Sandstorm® assisted Ensono with their brand launch and website development and has continued to partner with them on many projects including: collateral materials, promotional video, product campaigns, corporate signage, and assisting with the interior design of their new office space.

If you are dreaming of a new marketing strategy, Sandstorm can make it a reality.  

 

This blog was posted by on August 4.
joshua sovell

About the Author

Joshua Sovell

As the Marketing Manager Joshua is in charge of crafting the Sandstorm narrative via compelling blog content and community engagement.

Consider your options when comparing Content Management Systems

[This is second post of a series on choosing a CMS. Check out Part 1, and learn about the importance of your goals and requirements in the process]

Now that you have a solid set of requirements for your content management system (CMS), you can start to explore some different options. To narrow the conversation, it's sometimes helpful to consider them as a balance between simplicity versus flexibility.

5 approaches from simple to flexible

1: No development needed

Starting on one side, you'll find the most simple subscription-based solutions that require no development and minimal setup. As an example, think of a blogging site for which you just need to create an account. The options are limited. It doesn't give you much more than a running list of posts that you can create and edit. Google Blogger and Tumblr are examples. While some border on being social media more than CMS, they are in fact services that allow you to manage your content.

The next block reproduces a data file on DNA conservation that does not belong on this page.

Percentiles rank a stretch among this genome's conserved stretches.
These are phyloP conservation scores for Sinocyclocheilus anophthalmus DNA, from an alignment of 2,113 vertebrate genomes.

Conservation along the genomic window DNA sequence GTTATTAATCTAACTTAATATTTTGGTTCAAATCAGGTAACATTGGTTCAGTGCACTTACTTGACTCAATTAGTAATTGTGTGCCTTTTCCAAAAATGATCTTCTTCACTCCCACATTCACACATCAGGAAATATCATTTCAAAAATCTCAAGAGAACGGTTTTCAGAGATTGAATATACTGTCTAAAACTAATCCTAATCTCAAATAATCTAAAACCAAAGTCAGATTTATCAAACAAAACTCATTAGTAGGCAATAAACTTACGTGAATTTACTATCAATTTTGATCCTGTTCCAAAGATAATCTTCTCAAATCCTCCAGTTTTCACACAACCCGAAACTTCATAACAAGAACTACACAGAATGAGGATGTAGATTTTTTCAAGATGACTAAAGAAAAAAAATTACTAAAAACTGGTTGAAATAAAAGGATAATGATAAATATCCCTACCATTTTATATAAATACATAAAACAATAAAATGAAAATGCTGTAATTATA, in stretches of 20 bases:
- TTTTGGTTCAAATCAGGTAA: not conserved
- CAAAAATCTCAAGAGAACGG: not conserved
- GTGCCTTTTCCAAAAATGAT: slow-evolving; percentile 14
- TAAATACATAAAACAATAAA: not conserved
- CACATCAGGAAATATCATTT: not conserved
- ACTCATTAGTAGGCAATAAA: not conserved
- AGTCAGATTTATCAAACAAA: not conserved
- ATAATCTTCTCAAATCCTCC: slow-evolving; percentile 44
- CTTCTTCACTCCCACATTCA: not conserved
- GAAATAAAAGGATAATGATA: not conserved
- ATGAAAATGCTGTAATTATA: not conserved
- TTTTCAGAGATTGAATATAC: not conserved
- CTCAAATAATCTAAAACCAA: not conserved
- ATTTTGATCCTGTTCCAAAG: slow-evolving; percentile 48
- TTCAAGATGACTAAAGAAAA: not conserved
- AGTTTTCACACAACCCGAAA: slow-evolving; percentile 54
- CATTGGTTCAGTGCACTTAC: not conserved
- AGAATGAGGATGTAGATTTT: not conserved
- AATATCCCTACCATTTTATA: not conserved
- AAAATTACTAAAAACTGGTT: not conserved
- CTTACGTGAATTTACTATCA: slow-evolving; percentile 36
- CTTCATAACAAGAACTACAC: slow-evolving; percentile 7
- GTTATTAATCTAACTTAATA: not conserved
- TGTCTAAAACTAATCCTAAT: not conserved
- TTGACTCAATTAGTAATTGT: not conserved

2: Simple and customizable

Moving up from there, you have simple frameworks that provide a medium amount of customization. This can be anything from services like SquareSpace to platforms like Ghost and Wordpress. These are designed to get you up and running quickly, but also allow you to heavily customize your site.

At this level, you can sometimes add basic online stores. You can create a unique look and feel. With something like Wordpress, you can even add some custom functionality. Eventually when dealing with options in this category you'll find that you're trying to do things for which the framework just wasn't built, so you'll move closer to flexibility.

3: Scalable and flexible solutions

The next level up are the more scalable and flexible solutions. Options like Drupal, SiteCore or AdobeCQ are in this category. While they are very different frameworks, they all have some basic preconceived notions about how content should be managed and structured. These are solutions that get you quickly up and going, but they are also intended for heavy customization. Advanced custom functionality can be added on top of them. Some can even be extended to the point where they are more than just a website and terms like "web application" start to emerge.